Daughter. Sister. Friend. Believer. Warrior. Writer. Voracious reader. Shoe Lover. Car Accident Survivor. Quasi philosopher. Prone to circumlocution. Beyonce stan. Retired cynic. On a quest to make a dent in the universe. Impossible to summarise in a few words.
1) If you have some spare time over Christmas, please sign up to volunteer with Crisis at one of their homeless shelters. I volunteered last year and intend on doing so this year. Well worth the experience!
2) I was recently part of the "What Women Want: Blogger Special" over at “The Style King”.You can read about my Kanye obsession, tan brogues fetish, dislike of trainers and other stuff by clicking here.
Right…. today’s blog entry!
Ever since I started blogging the statement, "Please don't blog about this evening”, is the phrase I’m most likely to hear at the end of a date. Normally I respond with “Do you think you’re that interesting?” History has proven that’s not to be the best thing to say following a pleasant(ish) evening.
Funnily enough bar a few exceptions I’ve never felt the need to base a blog post around a single date. I may allude to a disastrous or spectacular date in passing, but it’s rare that I dedicate an entire post to one man.
For me dates are to be endured rather than enjoyed. They’re an overrated social exercise where we behave like the version of ourselves that we’d like people to believe we are. Dates are perfunctory with limited utility and unless they involve Thai food and cupcakes, I despise them. I also despise chronicling them (sometimes).
After reassuring the gentlemen I wouldn’t blog about our evening, he sat back in his chair noticeably calmer. I did ask if it was ok for me to blog about his request not to be blogged about. He obliged, clearly more comfortable with inspiring a blog post, rather than being at its epicenter.
The “please don’t blog about this” request has got me thinking about social media and how it impacts our relationships, specifically how we date. Social media is a recent phenomena and I think many social commentators are overvaluing its significance. Some claim social media has transformed who we are and how we live, I disagree. It’s quickened the pace by which we can access and broadcast information. On a superficial level it’s enhanced our interconnectedness. Though this interconnectedness is overestimated and deceptive. We are no more (inter)connected, than we were 10 years ago. We’re just behaving in a way that mimics genuine connection so frequently we believe that our ties are authentic.
People are confusing “interactions” with “connections”. All we’re doing is interacting, not connecting. Our interactions create weak ties (at best), but we’re not forming the connections necessary to develop real bonds. If anything the illusion of (inter)connectedness is disconnecting us from “real relationships”. Fundamentally we’re the same people we were before the social media explosion. It hasn’t changed us. Social media has simply revealed who we always were and given us a stage to perform in all our flawed glory.
What social media has done is to make us extremely exposed. We are probably the most overexposed generation ever. Most of us signed up to this exposure voluntarily. However what about people being exposed involuntarily?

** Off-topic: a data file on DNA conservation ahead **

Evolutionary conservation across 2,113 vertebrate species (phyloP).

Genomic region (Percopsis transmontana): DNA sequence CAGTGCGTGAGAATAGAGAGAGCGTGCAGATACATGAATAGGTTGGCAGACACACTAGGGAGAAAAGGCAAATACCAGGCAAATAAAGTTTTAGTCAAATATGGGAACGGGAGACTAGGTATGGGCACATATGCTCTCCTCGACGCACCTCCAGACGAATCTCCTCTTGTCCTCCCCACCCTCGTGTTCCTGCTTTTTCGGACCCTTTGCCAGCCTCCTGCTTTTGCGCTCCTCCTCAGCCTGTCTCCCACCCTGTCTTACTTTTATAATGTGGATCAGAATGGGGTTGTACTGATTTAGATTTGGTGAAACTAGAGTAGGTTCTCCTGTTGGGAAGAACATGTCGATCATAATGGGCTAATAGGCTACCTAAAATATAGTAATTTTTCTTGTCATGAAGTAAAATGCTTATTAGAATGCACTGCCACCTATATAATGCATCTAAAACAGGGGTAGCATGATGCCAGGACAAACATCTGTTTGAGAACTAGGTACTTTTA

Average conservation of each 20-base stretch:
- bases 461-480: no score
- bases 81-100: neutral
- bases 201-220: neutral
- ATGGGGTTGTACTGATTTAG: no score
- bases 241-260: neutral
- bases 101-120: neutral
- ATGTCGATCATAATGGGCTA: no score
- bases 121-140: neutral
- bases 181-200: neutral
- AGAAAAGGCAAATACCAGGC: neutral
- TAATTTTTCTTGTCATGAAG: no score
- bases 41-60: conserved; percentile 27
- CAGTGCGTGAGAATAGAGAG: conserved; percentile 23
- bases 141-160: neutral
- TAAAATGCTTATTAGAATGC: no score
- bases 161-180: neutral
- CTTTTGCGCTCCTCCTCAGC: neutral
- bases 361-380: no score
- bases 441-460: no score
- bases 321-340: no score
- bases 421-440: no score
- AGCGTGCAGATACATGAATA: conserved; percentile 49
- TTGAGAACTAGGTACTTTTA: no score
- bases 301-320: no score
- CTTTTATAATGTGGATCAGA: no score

I've watched women "live tweet" during disastrous dates. It makes hilarious viewing but blurs line between the public and private. There’s no malicious intent behind the tweets, sometimes a date is so crap you need to share it with someone to stay sane. On the other hand, no matter how disastrously the other party behaved, they didn’t sign up to being publicly scrutinised or ridiculed.
Asking what we can or can’t say about our love lives on social media platforms is a redundant question. There is no internet police. It’s a realm of complete freedom where we can say what we want. However what should we say? Well that’s tricky territory.
I remember once reading a blog post a young woman wrote about finally leaving an ex-boyfriend who had apparently cheated, lied and been the kind of human being you’d freely give up for a human sacrifice. It was obvious that the woman found writing the post therapeutic and empowering. The comments alone demonstrated her readers found the post empowering.
In my opinion, no matter how useless her ex-boyfriend was/is, the one-sideness of the post and the addition of pictures, made that blog post borderline slanderous. I know if someone had written that blog post about me, I would have sued. Actually who am I kidding? I wouldn’t sue (unless you can pay for your legal fees in clothes). I’d threaten to sue for dramatic effect and then leave them to the universe.
So what’s the solution? Do we gag ourselves? No. Self-censorship in aid of being sensitive to others is overrated. Furthermore it stifles creativity and individuality. It would also make the internet a really boring place.
However we should be careful. Not because you might write a blog post about a crazy ex and he turns up at your door naked carrying a whip and a box of red velvet cupcakes. (Not that that’s a fantasy of mine or anything….) But simply because though we’re young now, one day we'll be old. And on than wretched day, when we're able to tie our (saggy) breasts around our necks to use an emergency scarf, we may wish we hadn't publicly chronicled so much of our love lives.
So the next time someone says to me “I’d rather you not blog about this evening”, I think I may just respond with “No problem”.